162 School Lunches: Would You Eat Them? One Teacher Did, And Blogged About It
On January 2010, Mrs. Q, began a daunting task. An elementary teacher using "Mrs. Q" as a pen name to preserve her anonymity, decided to eat school lunch every day for one year.
Mrs. Q's blog, "Fed Up With Lunch: The School Lunch Project," describes her daily adventure eating $3 lunches at her desk with pictures and commentary. Mrs. Q's first blog post details her mission:
I'm going to attempt to eat school lunch everyday in 2010. As a teacher it's available to me as well for a few dollars. Most of the students at my school get free lunch or reduced. I'm going to take pictures of the school lunch and post them.
With daily meal updates describing the chicken nuggets to the fruit cups, through the best and the worst of school lunches, Mrs. Q generated quite a following. Supporters include PTAs and nutritionists, critics include the School Nutrition Association. CNN reports:
Critics have argued her blog reads like a Whole Foods shopper judging the convenience foods purchased by people with less money. Mrs. Q has been accused of being a "snobby suburban mom" and bringing a socio-economic bias to the blog.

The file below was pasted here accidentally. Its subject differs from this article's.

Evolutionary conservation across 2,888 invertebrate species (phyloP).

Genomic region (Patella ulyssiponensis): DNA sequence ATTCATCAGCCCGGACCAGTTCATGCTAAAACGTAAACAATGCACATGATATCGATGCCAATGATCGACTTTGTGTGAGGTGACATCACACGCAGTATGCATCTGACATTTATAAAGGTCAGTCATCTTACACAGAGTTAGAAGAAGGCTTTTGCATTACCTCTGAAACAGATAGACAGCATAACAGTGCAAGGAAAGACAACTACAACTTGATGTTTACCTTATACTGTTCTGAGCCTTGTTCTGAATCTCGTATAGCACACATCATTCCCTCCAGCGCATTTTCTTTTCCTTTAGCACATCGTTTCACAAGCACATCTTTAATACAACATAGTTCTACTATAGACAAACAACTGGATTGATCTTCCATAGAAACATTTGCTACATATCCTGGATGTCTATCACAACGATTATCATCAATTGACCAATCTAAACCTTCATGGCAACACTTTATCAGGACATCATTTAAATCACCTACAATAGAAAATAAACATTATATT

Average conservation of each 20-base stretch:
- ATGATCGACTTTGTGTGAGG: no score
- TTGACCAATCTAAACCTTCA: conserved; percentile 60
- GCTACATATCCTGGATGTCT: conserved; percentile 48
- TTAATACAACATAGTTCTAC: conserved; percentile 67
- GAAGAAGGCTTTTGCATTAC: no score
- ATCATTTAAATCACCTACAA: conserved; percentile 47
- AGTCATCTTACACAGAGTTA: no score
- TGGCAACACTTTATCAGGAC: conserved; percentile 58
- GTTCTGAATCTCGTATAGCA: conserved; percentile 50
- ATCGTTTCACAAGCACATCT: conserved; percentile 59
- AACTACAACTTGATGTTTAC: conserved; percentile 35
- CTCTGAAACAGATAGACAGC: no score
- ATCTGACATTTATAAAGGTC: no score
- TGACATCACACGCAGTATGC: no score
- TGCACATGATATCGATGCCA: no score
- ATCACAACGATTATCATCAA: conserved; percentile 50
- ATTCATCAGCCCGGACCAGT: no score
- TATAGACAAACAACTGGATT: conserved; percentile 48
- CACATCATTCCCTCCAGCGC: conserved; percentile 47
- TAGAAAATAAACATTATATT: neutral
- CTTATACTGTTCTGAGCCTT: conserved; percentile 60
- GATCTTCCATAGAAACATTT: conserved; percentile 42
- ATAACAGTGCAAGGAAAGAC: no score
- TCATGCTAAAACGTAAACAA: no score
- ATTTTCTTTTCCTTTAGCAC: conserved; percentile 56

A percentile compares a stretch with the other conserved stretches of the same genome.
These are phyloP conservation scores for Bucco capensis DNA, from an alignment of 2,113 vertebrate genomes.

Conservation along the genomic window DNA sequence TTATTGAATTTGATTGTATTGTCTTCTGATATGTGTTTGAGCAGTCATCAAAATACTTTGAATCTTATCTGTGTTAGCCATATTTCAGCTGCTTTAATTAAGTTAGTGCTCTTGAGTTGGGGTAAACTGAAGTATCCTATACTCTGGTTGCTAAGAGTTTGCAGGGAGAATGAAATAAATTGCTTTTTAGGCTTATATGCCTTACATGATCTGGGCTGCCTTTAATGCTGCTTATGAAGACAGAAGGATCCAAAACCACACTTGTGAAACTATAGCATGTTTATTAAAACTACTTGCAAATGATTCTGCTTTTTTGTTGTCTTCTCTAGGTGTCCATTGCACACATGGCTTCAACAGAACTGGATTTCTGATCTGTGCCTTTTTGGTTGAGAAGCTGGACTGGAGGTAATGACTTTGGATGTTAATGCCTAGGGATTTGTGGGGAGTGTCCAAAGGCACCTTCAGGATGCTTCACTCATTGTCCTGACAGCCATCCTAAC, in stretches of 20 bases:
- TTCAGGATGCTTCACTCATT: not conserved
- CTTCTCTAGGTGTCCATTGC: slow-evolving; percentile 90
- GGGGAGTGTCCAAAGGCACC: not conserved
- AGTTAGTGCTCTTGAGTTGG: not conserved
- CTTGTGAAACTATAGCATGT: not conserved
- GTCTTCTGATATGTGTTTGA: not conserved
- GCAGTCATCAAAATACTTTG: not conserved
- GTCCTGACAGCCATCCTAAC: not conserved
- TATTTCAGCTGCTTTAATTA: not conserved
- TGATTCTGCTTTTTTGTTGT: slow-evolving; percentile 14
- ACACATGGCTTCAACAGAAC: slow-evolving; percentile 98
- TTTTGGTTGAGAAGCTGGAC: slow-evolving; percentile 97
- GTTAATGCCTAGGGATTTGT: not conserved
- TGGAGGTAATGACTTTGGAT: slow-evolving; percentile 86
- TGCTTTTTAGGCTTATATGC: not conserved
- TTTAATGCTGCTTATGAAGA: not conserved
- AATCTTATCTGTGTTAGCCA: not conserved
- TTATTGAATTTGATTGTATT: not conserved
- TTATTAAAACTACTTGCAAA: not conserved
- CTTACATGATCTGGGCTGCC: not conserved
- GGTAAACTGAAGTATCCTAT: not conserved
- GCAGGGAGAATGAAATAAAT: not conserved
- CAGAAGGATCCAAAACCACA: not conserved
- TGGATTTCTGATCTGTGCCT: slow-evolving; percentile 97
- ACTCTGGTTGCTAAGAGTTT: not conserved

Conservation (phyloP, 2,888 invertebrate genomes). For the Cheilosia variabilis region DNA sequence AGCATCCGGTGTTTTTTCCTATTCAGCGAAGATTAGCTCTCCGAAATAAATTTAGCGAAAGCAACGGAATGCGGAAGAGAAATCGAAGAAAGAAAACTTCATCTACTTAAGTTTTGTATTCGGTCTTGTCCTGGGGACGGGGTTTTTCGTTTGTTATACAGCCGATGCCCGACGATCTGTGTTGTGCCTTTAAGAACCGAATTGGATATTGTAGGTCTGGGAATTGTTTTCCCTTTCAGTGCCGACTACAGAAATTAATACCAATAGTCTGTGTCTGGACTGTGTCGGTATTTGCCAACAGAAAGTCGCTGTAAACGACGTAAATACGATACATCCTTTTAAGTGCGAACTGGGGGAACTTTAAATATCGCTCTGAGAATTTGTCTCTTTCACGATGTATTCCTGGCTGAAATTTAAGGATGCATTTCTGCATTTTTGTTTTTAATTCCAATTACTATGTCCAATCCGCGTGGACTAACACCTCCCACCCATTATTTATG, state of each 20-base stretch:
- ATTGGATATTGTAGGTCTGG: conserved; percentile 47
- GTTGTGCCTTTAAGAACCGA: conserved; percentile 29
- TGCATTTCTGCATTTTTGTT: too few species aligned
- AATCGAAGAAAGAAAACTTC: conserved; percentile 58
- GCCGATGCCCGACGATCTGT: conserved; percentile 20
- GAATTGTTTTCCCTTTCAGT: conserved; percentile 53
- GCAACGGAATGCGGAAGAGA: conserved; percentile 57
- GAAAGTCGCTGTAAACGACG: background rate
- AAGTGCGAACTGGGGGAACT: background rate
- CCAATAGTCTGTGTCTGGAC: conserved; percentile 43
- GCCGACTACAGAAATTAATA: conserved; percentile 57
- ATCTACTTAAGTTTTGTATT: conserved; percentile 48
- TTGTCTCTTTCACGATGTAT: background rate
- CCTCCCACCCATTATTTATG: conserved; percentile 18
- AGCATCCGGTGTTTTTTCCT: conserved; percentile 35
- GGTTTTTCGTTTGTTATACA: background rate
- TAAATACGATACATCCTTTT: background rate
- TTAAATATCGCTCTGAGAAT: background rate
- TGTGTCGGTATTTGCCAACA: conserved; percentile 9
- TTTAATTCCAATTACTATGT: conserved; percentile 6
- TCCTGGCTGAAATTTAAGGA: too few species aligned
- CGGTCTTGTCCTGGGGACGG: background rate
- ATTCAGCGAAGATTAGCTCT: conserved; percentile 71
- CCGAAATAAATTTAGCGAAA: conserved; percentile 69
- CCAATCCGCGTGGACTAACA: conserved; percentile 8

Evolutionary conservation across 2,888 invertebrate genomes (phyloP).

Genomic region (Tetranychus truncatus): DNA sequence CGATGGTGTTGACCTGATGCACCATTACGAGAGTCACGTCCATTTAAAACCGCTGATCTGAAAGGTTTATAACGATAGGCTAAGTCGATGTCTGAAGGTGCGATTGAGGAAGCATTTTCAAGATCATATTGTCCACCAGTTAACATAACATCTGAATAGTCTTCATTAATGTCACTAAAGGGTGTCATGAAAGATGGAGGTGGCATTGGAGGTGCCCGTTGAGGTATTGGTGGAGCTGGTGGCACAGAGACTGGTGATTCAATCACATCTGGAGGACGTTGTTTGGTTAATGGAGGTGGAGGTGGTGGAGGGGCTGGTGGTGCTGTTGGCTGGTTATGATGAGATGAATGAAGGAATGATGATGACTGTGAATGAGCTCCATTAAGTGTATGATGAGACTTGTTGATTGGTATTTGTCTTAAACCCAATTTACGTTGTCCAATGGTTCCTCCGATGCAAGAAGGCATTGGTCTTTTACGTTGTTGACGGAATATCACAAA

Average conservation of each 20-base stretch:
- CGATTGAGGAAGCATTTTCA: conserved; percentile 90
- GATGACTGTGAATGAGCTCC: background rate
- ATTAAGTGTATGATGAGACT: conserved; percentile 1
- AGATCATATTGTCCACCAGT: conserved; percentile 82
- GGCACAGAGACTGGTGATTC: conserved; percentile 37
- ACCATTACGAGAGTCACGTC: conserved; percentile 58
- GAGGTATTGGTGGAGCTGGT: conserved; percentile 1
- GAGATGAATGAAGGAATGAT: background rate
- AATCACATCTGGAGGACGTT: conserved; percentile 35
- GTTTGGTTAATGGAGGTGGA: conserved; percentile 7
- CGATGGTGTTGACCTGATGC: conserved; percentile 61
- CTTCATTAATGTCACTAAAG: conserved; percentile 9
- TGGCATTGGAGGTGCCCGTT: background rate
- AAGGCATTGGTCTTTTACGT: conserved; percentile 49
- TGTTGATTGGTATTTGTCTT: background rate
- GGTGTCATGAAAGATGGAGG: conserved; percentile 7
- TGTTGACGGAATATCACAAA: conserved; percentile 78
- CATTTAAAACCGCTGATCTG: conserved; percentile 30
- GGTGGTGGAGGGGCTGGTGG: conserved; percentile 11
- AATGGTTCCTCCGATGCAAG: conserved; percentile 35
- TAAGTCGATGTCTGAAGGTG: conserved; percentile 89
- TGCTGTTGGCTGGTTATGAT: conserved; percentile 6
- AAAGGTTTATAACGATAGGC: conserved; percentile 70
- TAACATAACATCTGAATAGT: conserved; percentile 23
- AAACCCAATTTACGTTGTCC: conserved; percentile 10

However, Mrs. Q attempts to clear up any misconceptions with her last school lunch blog post. She dedicates her last blog to the school lunch ladies, writing, "no staff member touches the lives of basically every student in the school every single day like the lunchroom staff."
From blog post Day 162:
I'd also like to make it clear that this project was never about "slamming" one school food company, one school district, or one school. The meals I ate were identical to meals eaten by kids all over this country every day in a school in your neighborhood. This was a campaign to raise awareness. It was a way for me to share my unique viewpoint with parents, a perspective that most parents never get to see even though they are provided with menus.
While debate continues about the nutritional value and quality in the face of budget cuts continues, Mrs. Q's blog has certainly brought more attention to the conversation.
After a year of eating cafeteria lunches, Mrs. Q's health hasn't changed substantially, a fact she attributes to her healthy diet outside of school. Her blood tests showed lower cholesterol and higher blood sugar, all within the normal range. She didn't gain any weight but recalled discomfort and stomach aches from several meals.
In her most recent blog post, Mrs. Q had a big announcement -- she is coming out of the blogging closet. After a year of anonymity, Mrs. Q has decided to bear it all in her upcoming book, to be published later this year by Chronicle Books.
Till then, Mrs. Q will continue to blog, reminding her audience, "I'm grateful that we all care about the food kids eat at school and I hope that my book contributes in a meaningful way."